CFPB announces amendments to the consumer complaint database.
While the database will still be public, the Bureau is making changes to provide more context to the complaints in addition to providing options for the consumer to resolve (or get information about) their issue prior to submitting a complaint about a financial institution.
CUNA filed a comment letter to the Consumer Financial Protection Bureau in response to the advanced notice of proposed rulemaking by the agency proposing to eliminate the GSE Patch under the current ability-to-repay requirements.
In the letter, CUNA reiterated the positions it previously advanced in a coalition letter with the American Bankers Association, the Mortgage Bankers Association, consumer advocacy groups and others, urging the agency to eliminate the 43% debt-to-income ratio and Appendix Q requirements in the underlying QM definition, while highlighting specific concerns relevant to credit unions’ ability to fulfill their specified mission of serving individuals of modest means in the absence of any effort by the Bureau to make the requested modifications.
This week on the House floor, a continuing resolution to fund the federal government will be considered. We expect all funding accounts to be continued during the period of the “CR” at fiscal year 2019 levels. At this time, no end date for the CR has been agreed upon.
Also, the House will bring up H.R. 1423, the Forced Arbitration Injustice Repeal Act. Finally, the House will consider a number of Financial Services Committee bills under suspension of the rules.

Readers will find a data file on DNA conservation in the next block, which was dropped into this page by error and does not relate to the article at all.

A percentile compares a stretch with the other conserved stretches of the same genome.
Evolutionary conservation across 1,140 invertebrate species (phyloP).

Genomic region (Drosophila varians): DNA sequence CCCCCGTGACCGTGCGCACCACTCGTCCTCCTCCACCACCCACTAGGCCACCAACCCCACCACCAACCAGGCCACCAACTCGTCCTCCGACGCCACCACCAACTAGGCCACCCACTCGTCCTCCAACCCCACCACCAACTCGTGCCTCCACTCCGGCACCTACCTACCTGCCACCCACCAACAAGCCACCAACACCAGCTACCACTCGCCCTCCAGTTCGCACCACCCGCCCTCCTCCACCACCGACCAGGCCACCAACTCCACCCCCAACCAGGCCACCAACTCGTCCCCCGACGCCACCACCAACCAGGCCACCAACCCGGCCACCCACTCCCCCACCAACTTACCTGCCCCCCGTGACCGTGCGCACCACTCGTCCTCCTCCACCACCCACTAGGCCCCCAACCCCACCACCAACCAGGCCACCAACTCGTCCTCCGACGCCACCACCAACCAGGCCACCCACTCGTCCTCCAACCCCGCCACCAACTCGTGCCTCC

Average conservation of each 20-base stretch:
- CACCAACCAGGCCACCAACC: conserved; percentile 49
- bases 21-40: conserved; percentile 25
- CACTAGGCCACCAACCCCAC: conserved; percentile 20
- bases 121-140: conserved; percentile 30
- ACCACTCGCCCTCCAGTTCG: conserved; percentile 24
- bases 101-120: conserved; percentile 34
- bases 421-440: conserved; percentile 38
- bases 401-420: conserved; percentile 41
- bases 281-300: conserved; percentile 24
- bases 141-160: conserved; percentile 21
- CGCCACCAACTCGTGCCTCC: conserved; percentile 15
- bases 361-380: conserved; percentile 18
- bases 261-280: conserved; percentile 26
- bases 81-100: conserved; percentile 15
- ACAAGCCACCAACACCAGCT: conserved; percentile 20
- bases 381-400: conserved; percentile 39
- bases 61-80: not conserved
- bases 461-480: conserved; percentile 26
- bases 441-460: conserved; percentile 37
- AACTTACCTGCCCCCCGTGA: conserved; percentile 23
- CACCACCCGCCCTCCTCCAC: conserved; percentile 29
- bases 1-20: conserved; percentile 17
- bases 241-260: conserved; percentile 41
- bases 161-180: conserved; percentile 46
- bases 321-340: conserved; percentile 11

The Senate is expected to consider of list of executive branch nominations.
CUNA joined other trade associations in writing to the CFPB urging the Bureau to retain its Qualified Mortgage (QM) safe harbor and product features but remove the debt-to-income (DTI) requirement for prime and near-prime loans when the government-sponsored enterprises’ (GSE) "patch" expires.The Temporary GSE QM, a category of QM eligible for purchase by Fannie Mae or Freddie Mac, is scheduled to expire in January 2021 or after a short extension. The CFPB issued an advance notice of proposed rulemaking on whether to propose revisions to the definition of QM in light of the planned expiration.
CUNA sent a letter to FASB in support of its plan to delay the effective dates of several financial instruments standards, including CECL.
The House passed two CUNA-supported bills this week. In July, CUNA wrote in support of both pieces of legislation while in the House Financial Services Committee.
H.R. 2852, the Homebuyer Assistance Act of 2019 If enacted this legislation would ensure the Federal Housing Administration’s appraiser requirements are identical to those currently employed by Fannie Mae and Freddie Mac concerning licensed appraisers. As a result, credit unions would be able provide members with more choices for federally-backed loans without any concerns that an appraisal will not satisfy a program’s requirements due to their differing appraiser certification standards. It passed 419-5.
H.R. 281, the Ensuring Diverse Leadership Act of 2019The Ensuring Diverse Leadership Act of 2019 would require the Federal Reserve Banks to interview at least one candidate reflective of gender diversity and one candidate of racial or ethnic diversity when appointing presidents. Since the Federal Reserve’s inception in 1913, only seven women have served as reserve bank presidents, with Janet Yellen being the only female to serve as chair of the Federal Reserve Board. It passed by voice vote.